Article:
This included financial supports and pensions for disabled veterans--often referred to as the 'worthy poor'.
In March 1841, the famous Dorothea Dix by chance visited the East Cambridge, Massachusetts, jail and was shocked at the deplorable treatment of the insane inmates.
Dorothea Dix was the original pioneer that advocated for the mentally ill and disabled. She lobbied for better conditions in psychiatric institutions, across the United States, and was a voice for those that were often neglected.
Attempts were made to move poor people from work yards to poor houses if they were in search of relief funds.
The Social Security Act of 1935 altered the total plan of helping persons in need.
This marked the first time the federal government assumed major responsibility in assisting the needy.
On January 17th, 1935, in the midst of The Great Depression, the Roosevelt Administration passed the Social Security Bill---which includes the original requirements for Aid to Families with Dependent Children (AFDC), or "welfare," and other relief programs such as old age benefits, unemployment insurance and aid to the blind.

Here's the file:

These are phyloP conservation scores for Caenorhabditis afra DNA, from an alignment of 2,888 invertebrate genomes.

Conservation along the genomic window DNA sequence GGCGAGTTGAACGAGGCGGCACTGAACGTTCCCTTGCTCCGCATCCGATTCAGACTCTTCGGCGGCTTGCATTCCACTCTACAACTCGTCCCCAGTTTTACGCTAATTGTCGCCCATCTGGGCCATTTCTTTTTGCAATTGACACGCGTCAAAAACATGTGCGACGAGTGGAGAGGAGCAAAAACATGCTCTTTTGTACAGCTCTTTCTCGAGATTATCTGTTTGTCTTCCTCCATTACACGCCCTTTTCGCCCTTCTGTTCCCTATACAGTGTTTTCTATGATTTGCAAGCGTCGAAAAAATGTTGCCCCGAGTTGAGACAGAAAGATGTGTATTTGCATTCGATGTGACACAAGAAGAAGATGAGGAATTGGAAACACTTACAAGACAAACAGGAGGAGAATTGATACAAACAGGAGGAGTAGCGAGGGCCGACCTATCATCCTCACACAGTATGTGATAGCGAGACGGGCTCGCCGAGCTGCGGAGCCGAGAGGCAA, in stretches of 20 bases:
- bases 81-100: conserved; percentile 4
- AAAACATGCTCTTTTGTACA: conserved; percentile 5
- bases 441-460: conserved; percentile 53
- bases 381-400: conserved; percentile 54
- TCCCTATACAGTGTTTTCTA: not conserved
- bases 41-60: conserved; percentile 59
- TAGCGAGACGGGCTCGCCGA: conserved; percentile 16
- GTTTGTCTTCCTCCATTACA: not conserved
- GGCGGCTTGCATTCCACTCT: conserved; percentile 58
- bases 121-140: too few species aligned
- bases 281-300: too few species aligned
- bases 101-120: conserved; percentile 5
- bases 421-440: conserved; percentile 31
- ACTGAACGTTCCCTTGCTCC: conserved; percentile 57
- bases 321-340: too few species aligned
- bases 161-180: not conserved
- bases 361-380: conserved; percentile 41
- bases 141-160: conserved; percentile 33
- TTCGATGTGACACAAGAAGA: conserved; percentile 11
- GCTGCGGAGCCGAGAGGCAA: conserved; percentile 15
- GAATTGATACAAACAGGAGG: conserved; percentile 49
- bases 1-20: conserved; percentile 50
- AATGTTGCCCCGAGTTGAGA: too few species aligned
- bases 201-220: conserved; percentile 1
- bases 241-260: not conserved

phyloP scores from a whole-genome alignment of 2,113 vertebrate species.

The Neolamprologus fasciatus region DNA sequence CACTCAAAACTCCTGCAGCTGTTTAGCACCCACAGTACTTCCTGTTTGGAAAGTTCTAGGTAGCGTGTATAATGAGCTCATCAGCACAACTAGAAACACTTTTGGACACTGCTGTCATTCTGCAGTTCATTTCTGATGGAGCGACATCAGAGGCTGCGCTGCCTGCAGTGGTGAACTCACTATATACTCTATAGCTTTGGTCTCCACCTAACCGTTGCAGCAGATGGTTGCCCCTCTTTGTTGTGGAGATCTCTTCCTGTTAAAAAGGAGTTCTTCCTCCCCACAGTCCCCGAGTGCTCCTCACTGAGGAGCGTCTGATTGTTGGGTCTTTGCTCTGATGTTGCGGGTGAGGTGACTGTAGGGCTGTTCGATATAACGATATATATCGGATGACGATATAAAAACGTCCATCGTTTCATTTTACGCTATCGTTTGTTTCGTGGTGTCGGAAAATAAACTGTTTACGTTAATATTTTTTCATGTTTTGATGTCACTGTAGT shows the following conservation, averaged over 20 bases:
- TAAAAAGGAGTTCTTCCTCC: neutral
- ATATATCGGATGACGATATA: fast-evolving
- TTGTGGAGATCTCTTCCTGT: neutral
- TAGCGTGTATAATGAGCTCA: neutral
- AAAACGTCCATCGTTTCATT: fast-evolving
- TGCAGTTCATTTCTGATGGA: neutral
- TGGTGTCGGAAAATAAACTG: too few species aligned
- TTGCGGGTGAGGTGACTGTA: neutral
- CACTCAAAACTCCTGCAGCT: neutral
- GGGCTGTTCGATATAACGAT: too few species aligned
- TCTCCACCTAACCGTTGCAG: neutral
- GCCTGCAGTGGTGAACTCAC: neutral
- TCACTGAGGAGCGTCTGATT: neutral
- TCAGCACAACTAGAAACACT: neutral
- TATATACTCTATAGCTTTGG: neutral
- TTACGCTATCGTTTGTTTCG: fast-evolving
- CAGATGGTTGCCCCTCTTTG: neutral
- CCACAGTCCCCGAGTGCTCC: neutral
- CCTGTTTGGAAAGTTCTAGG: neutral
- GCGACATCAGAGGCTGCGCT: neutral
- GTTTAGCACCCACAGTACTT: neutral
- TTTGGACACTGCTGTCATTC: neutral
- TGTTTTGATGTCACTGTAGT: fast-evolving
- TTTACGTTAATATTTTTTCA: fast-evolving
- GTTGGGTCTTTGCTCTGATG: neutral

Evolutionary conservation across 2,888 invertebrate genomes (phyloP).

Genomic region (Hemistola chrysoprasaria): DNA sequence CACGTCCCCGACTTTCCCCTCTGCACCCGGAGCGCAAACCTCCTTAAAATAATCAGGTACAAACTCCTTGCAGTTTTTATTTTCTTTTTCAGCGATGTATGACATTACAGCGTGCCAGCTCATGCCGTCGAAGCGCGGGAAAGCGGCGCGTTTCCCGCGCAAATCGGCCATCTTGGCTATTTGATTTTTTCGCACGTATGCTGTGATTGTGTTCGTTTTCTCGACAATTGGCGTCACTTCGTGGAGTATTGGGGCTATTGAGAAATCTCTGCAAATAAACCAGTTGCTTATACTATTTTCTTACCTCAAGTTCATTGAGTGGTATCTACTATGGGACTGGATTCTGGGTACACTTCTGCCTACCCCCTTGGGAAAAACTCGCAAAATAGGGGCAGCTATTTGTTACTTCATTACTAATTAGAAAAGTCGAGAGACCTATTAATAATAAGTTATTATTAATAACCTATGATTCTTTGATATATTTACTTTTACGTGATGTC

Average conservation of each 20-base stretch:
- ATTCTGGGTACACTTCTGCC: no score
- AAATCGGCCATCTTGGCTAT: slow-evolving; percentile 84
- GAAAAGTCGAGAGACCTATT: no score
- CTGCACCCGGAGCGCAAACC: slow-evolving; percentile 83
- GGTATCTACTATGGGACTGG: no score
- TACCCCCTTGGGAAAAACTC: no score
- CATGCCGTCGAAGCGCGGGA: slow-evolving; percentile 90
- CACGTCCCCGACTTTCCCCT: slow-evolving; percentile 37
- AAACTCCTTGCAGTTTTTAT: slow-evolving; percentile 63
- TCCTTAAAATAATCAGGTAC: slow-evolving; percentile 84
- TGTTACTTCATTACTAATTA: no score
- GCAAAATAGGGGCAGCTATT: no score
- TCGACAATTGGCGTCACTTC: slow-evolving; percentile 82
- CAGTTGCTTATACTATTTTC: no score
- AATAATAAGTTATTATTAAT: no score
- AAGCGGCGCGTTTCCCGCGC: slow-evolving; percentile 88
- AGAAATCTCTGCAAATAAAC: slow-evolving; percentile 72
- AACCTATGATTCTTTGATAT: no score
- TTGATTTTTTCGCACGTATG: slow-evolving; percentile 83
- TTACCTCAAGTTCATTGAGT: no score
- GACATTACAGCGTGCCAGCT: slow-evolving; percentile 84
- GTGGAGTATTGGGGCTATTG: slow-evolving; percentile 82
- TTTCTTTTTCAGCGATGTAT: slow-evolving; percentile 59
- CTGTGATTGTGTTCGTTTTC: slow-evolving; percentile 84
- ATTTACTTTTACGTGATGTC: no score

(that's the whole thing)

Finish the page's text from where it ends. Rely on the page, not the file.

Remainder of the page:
360,000 families begin receiving AFDC payments.
The number of AFDC recipients grows by 800,000 families.
President John F. Kennedy signs the Public Welfare Amendments of 1962 into law, encouraging states to provide social services leading to self-care and self-support.
Economic Opportunity Act passes Congress promoted as President Lyndon Johnson's "War on Poverty." This act is one of several social programs that came to be known as the "Great Society."